Emily R. Stern, PhD
Kamila E. Sip, PhD
My curiosity in studying how the human brain processes decision-making in social interactions began at the University of Aarhus, Denmark, during my doctoral training. While I worked on developing a neurocognitive framework for investigating deception experimentally, I became fascinated with psychophysiology and the neural processes of decision-making, risk-taking and reward.
After obtaining my degree, I moved to Rutgers University for a postdoctoral fellowship under the supervision of Dr. Mauricio Delgado where I extended my dissertation research by examining the role of social feedback on decision-making under risk.
My research focuses on investigating neural and behavioral markers of decision-making in healthy and clinical populations. I centre my work on what occurs to behaviour and choice evaluation when one’s expectations are modulated by external factors, e.g. social feedback and interaction. Currently, I test different manifestations of dysfunctional decision making in patients with obsessive-compulsive disorder (OCD) and substance abuse population in relation to risk-aversion and intolerance of uncertainty. See list of publications
I’m a PhD student interested in studying human cognitive abilities, such as emotion processing, using fMRI and other imaging approaches. I completed my undergrad studies at Carnegie Mellon University in 2010 and subsequently worked as a neuroimaging Research Assistant at New York University until 2012, when I enrolled at Mt. Sinai. I am currently running the real-time fMRI study at the PNC lab with Alexandra Muratore. See list of publications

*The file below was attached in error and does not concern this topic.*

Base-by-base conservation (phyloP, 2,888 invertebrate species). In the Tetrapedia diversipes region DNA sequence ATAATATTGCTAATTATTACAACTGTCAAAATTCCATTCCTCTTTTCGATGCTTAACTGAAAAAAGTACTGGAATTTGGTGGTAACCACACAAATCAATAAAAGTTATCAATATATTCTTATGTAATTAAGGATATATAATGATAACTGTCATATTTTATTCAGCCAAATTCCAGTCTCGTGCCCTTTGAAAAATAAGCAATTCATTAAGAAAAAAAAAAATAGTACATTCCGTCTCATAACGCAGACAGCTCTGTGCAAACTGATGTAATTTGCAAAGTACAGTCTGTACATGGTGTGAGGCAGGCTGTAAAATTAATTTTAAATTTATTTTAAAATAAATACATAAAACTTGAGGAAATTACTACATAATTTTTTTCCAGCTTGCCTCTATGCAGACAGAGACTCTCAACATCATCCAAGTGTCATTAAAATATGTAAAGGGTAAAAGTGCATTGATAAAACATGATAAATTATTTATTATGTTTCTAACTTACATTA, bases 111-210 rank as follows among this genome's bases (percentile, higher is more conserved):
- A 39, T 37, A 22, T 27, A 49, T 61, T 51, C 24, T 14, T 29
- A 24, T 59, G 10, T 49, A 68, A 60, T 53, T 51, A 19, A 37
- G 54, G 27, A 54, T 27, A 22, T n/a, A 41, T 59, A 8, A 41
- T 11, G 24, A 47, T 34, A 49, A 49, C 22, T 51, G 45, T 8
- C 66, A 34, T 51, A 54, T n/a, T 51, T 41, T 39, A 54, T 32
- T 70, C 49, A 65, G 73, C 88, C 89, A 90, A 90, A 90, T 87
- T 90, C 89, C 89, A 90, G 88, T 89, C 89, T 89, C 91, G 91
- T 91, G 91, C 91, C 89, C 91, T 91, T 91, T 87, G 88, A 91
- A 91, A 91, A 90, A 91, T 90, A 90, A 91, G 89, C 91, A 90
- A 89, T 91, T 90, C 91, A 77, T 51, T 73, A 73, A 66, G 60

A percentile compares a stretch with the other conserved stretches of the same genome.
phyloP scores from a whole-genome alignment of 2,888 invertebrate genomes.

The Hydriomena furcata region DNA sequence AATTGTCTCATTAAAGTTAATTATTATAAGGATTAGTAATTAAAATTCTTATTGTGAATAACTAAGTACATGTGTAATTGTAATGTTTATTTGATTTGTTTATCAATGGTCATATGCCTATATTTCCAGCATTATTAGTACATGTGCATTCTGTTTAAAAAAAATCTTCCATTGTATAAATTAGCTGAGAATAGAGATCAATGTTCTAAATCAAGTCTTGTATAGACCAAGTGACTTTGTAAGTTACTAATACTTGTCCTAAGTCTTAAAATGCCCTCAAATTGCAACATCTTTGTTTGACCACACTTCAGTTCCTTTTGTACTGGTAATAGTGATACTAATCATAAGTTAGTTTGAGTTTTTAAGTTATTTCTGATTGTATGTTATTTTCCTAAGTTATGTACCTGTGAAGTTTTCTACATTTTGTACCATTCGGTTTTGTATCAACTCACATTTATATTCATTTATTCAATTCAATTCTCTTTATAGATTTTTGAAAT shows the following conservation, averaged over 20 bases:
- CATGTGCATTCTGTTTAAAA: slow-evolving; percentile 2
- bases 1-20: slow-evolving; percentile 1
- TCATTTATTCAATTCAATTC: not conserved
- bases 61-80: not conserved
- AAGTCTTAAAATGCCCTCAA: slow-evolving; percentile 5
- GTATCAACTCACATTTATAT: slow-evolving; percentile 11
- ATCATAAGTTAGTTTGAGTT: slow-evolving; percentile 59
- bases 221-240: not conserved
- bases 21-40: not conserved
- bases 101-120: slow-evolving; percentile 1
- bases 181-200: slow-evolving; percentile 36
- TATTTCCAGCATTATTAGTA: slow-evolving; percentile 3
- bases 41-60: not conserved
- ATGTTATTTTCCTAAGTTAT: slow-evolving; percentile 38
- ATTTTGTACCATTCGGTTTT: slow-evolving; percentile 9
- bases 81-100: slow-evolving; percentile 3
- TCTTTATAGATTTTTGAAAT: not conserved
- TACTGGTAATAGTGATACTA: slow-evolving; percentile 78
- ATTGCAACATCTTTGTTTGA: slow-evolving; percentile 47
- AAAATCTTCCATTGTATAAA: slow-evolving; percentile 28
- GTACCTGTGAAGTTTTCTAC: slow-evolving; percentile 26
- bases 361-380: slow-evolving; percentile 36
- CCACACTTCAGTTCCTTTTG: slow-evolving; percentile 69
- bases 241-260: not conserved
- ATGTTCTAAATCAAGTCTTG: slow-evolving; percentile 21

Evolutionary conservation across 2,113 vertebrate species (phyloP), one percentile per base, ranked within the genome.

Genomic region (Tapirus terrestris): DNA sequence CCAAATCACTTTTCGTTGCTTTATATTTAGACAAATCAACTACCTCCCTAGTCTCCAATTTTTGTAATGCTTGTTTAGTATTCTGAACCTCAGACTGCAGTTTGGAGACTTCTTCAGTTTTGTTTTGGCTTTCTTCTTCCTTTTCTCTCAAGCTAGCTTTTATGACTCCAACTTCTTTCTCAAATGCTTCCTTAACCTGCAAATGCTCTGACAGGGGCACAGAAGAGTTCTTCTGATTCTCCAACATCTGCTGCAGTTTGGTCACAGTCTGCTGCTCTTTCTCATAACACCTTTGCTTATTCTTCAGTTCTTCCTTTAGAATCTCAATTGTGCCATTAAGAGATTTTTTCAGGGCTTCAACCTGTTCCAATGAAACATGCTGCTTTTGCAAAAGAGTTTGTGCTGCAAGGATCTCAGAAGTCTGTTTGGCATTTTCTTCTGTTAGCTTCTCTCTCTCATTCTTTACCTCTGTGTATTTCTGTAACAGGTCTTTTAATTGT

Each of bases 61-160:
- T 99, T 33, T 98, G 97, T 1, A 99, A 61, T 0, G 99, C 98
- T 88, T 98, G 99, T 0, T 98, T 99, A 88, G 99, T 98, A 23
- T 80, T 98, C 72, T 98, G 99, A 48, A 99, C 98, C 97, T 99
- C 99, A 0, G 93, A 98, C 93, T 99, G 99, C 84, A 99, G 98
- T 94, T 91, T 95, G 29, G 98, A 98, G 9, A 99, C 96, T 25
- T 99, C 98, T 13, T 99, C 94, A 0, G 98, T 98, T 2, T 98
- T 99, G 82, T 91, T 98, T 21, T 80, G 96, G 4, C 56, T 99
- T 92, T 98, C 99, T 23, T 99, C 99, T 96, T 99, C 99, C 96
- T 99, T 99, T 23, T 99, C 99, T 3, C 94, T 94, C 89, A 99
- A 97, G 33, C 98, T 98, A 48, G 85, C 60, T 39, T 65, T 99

Lab Manager/Research Coordinator
I graduated from Skidmore College in 2011 with a degree in psychology. Prior to working at Mount Sinai, I worked as a lab manager in the Communicative Sciences and Disorders program at NYU, where I assisted in a study of ‘familiar talker advantage’ in children with typical language development and specific language impairments.
Since beginning work with Dr. Stern in early 2012, I have been involved in a number of projects examining cognitive functioning in healthy individuals and patients with anxiety using both behavioral studies and fMRI techniques. Because of my combined interest in both research and its clinical application, I ultimately plan to return to school to obtain a doctorate in clinical psychology.
I am currently a junior at Hunter College High School. After taking a neuroscience course at the Science Honors Program at Columbia University, I joined the team as a volunteer research assistant. At Mount Sinai, I assist with outreach, recruitment, and data input.
Icahn School of Medicine at Mount Sinai
One Gustave L. Levy
New York, NY 10029